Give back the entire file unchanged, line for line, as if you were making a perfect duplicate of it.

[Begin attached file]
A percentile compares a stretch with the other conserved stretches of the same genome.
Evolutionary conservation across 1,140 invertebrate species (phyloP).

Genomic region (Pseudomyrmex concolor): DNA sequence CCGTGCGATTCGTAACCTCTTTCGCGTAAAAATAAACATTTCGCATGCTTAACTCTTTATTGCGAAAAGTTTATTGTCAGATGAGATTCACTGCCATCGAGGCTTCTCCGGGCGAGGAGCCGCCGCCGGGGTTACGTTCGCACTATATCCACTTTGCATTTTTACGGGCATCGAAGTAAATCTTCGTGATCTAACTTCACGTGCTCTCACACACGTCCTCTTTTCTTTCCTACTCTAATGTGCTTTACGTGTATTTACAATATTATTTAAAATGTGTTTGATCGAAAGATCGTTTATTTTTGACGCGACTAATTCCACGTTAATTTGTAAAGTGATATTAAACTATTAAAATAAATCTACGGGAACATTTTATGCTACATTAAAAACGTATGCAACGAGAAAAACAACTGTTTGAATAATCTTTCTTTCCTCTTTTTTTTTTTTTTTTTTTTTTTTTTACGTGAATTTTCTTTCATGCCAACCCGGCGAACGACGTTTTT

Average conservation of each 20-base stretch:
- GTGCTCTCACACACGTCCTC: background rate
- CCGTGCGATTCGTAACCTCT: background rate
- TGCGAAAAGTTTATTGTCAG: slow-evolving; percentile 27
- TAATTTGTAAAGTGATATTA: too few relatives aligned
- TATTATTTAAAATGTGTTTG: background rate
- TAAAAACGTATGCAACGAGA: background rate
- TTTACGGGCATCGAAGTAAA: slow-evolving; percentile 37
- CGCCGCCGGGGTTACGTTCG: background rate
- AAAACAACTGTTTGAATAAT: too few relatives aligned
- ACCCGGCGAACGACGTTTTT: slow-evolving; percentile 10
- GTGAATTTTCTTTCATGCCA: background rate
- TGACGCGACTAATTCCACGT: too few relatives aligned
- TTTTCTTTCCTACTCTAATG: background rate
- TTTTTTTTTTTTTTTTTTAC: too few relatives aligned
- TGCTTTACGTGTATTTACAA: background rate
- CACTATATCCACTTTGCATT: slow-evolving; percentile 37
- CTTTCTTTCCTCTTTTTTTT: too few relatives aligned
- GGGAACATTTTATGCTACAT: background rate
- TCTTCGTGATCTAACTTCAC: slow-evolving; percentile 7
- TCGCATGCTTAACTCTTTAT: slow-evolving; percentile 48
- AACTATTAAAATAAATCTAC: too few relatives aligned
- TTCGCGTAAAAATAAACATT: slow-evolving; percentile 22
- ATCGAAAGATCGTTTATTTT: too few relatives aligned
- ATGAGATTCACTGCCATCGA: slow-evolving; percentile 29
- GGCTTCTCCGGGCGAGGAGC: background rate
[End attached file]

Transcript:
A percentile compares a stretch with the other conserved stretches of the same genome.
Evolutionary conservation across 1,140 invertebrate species (phyloP).

Genomic region (Pseudomyrmex concolor): DNA sequence CCGTGCGATTCGTAACCTCTTTCGCGTAAAAATAAACATTTCGCATGCTTAACTCTTTATTGCGAAAAGTTTATTGTCAGATGAGATTCACTGCCATCGAGGCTTCTCCGGGCGAGGAGCCGCCGCCGGGGTTACGTTCGCACTATATCCACTTTGCATTTTTACGGGCATCGAAGTAAATCTTCGTGATCTAACTTCACGTGCTCTCACACACGTCCTCTTTTCTTTCCTACTCTAATGTGCTTTACGTGTATTTACAATATTATTTAAAATGTGTTTGATCGAAAGATCGTTTATTTTTGACGCGACTAATTCCACGTTAATTTGTAAAGTGATATTAAACTATTAAAATAAATCTACGGGAACATTTTATGCTACATTAAAAACGTATGCAACGAGAAAAACAACTGTTTGAATAATCTTTCTTTCCTCTTTTTTTTTTTTTTTTTTTTTTTTTTACGTGAATTTTCTTTCATGCCAACCCGGCGAACGACGTTTTT

Average conservation of each 20-base stretch:
- GTGCTCTCACACACGTCCTC: background rate
- CCGTGCGATTCGTAACCTCT: background rate
- TGCGAAAAGTTTATTGTCAG: slow-evolving; percentile 27
- TAATTTGTAAAGTGATATTA: too few relatives aligned
- TATTATTTAAAATGTGTTTG: background rate
- TAAAAACGTATGCAACGAGA: background rate
- TTTACGGGCATCGAAGTAAA: slow-evolving; percentile 37
- CGCCGCCGGGGTTACGTTCG: background rate
- AAAACAACTGTTTGAATAAT: too few relatives aligned
- ACCCGGCGAACGACGTTTTT: slow-evolving; percentile 10
- GTGAATTTTCTTTCATGCCA: background rate
- TGACGCGACTAATTCCACGT: too few relatives aligned
- TTTTCTTTCCTACTCTAATG: background rate
- TTTTTTTTTTTTTTTTTTAC: too few relatives aligned
- TGCTTTACGTGTATTTACAA: background rate
- CACTATATCCACTTTGCATT: slow-evolving; percentile 37
- CTTTCTTTCCTCTTTTTTTT: too few relatives aligned
- GGGAACATTTTATGCTACAT: background rate
- TCTTCGTGATCTAACTTCAC: slow-evolving; percentile 7
- TCGCATGCTTAACTCTTTAT: slow-evolving; percentile 48
- AACTATTAAAATAAATCTAC: too few relatives aligned
- TTCGCGTAAAAATAAACATT: slow-evolving; percentile 22
- ATCGAAAGATCGTTTATTTT: too few relatives aligned
- ATGAGATTCACTGCCATCGA: slow-evolving; percentile 29
- GGCTTCTCCGGGCGAGGAGC: background rate